Beginning the reform work he was hired to perform, new Metra CEO Alex Clifford used a special Metra board meeting today to describe policy changes he has already implemented and outline changes or strategies he will soon undertake.
The changes were primarily in response to recommendations from consultants who were hired by the Metra Board of Directors to improve the agency’s management and operations. Those reports were delivered to Metra two weeks ago, the same day Clifford started his new job. Blackman Kallick, an accounting and financial risk management firm, performed a risk assessment and internal controls analysis, while the law enforcement firm of Hillard Heintze, which has been serving as Metra’s Inspector General since last May, made several recommendations for change in its annual report.
The immediate changes include:
Requiring that all “leniency reinstatements” of dismissed workers be reviewed and approved by the CEO. Hillard Heintze had determined that such reinstatements had previously been done in an arbitrary manner. (Page 30)
Terminating the practice of “exploratory interviews.” Hillard Heintze recommended Metra adopt hiring and promotion practices that support transparency, clarify career paths and engender trust among current and prospective workers. (Page 31)
Requiring that manual timekeeping entries be regularly reviewed by managers. Blackman Kallick recommended that managers exercise greater oversight in that area. (Appendix 2, page 14)
Requiring managers and supervisors to review all overtime reports. Blackman Kallick recommended that managers exercise greater oversight in that area. (Appendix 2, page 15)
Ordering senior staff to conduct a management self-assessment. This will aid with a review and reassessment Metra’s 2009 reorganization, which was recommended by Blackman Kallick. (Appendix 1, page 5)
Beginning development of a request for proposal for support services for a comprehensive non-contract classification and compensation study. Blackman Kallick identified several deficiencies and inconsistencies in that area. (See especially Appendix 2, page 12)
Reaching out to employees for suggestions on cost savings and efficiencies.
Clifford said he received clear instructions from the board to carry out its reform agenda in a swift and comprehensive manner.
“I understand that it is my job to expand upon this and to inspire and empower Metra’s employees to come into alignment with this critically important mission,” Clifford said. “I will push these reforms and others down through the organization. Most importantly, senior management must lead by example.”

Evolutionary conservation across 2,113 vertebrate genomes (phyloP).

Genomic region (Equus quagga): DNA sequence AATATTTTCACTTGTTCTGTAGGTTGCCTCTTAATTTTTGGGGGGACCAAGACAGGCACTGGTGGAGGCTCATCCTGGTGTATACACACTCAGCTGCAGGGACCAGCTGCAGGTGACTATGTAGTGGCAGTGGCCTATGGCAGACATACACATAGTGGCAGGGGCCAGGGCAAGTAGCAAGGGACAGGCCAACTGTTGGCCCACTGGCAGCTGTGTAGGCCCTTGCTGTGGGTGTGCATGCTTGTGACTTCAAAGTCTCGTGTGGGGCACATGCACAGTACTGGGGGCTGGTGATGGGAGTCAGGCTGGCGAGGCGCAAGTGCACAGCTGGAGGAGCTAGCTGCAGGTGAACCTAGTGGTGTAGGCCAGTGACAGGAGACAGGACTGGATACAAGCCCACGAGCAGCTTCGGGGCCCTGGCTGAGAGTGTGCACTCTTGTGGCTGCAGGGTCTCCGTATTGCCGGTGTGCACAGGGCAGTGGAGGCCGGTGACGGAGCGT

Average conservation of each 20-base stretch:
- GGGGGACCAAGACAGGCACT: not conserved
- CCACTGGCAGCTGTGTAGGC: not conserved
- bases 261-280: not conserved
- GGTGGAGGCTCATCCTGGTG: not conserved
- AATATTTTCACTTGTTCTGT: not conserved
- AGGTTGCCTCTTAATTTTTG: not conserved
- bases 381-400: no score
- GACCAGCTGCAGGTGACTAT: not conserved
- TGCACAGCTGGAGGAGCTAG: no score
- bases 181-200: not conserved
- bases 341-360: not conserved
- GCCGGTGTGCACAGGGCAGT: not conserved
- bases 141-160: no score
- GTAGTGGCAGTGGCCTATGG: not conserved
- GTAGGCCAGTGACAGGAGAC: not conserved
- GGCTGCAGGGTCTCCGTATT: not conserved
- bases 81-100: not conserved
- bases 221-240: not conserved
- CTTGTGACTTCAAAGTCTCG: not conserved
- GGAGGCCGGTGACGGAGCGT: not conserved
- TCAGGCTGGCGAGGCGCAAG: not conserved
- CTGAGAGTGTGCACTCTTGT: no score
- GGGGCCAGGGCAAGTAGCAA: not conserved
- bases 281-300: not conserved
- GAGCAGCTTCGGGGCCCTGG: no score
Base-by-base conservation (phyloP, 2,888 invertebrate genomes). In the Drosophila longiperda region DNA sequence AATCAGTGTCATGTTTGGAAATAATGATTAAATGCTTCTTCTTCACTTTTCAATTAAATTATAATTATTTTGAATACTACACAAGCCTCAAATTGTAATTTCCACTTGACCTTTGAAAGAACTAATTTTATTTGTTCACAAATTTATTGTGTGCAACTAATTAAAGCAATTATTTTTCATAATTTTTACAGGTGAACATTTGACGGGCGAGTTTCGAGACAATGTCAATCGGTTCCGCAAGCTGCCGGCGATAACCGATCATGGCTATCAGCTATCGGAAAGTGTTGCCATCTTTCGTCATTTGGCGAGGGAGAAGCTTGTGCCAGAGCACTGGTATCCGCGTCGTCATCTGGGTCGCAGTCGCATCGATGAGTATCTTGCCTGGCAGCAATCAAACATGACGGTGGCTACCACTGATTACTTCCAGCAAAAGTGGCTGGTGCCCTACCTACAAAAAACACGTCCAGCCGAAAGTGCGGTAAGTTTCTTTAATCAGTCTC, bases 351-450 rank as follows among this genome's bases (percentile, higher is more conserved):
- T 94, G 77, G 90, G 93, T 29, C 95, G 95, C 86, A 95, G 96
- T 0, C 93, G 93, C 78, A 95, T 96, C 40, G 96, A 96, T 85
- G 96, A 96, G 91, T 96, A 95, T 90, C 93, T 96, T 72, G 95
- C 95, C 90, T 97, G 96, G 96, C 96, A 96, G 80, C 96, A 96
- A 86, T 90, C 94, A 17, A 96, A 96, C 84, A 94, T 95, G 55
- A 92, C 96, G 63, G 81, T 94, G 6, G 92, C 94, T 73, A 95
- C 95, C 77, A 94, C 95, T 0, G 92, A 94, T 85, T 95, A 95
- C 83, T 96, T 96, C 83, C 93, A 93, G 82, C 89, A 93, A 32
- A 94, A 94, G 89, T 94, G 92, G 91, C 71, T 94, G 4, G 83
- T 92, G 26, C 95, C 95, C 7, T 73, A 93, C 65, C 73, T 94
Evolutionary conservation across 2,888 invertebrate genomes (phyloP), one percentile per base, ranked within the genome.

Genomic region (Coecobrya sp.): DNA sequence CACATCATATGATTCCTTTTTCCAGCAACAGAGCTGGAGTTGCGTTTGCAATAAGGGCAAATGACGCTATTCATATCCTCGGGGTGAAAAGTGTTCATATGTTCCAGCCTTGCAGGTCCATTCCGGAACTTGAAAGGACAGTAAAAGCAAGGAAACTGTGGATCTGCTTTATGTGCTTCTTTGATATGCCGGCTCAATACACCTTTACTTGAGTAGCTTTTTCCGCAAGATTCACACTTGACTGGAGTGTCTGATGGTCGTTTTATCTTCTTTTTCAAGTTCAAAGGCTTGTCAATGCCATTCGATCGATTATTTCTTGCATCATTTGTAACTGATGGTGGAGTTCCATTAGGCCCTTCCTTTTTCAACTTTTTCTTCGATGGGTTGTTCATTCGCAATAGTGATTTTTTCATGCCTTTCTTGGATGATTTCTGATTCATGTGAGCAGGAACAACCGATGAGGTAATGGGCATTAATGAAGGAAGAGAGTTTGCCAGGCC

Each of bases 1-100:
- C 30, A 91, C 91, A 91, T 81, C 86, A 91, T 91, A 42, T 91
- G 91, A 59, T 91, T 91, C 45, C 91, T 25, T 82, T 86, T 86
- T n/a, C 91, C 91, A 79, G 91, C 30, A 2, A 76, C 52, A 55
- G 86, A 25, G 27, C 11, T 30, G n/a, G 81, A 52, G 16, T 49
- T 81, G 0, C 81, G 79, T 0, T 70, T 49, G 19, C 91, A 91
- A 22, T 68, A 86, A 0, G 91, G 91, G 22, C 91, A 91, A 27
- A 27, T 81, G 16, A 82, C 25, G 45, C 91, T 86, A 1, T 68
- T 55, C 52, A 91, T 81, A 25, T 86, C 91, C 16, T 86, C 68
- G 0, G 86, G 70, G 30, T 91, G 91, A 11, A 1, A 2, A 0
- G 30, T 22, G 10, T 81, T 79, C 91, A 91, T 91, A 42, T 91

Clifford said he plans to review and update Metra’s strategic/capital plan, including assessing the needs across the six-county region, reviewing the current project scoring systems, assigning updated values to projects, identifying high-priority projects and identifying funding strategies.
Clifford is also forming a committee to craft a revised non-contract employee handbook that will update and add to Metra policies. Part of that committee’s job will be to review peer agencies and other transit properties’ policies in order to determine if Metra policies can and should be changed. He also will evaluate the use of Metra’s non-police vehicle fleet and review all existing take-home vehicles with the goal of creating a new vehicle policy.
Clifford said he is working with Metra’s Human Resources Department and Blackman Kallick to make recommendations relative to health, pension and cost-avoidance issues. He will also ask Blackman Kallick to complete a risk assessment for the remainder of Metra and to develop a comprehensive annual enterprise risk assessment, an internal audit and a controls strategy.
Clifford is conducting an analysis of high-overtime groups to determine the appropriate cost-benefit of hiring more workers versus paying overtime. He also will begin a monthly review of overtime reports for the Metra Police Department and will review existing policies on filling vacancies with overtime. He will recommend that Metra undertake a comprehensive review of the department, including its organizational structure, its responsibilities and its external security contracts.
In addition, Clifford described plans to quickly fill several vacancies in upper management. Metra already has posted openings for a chief of staff, general counsel and legislative affairs officer and will soon post the positions of labor relations officer and the head of capital and strategic planning. In addition, Clifford will seek board concurrence to hire a search firm to find a chief financial officer.
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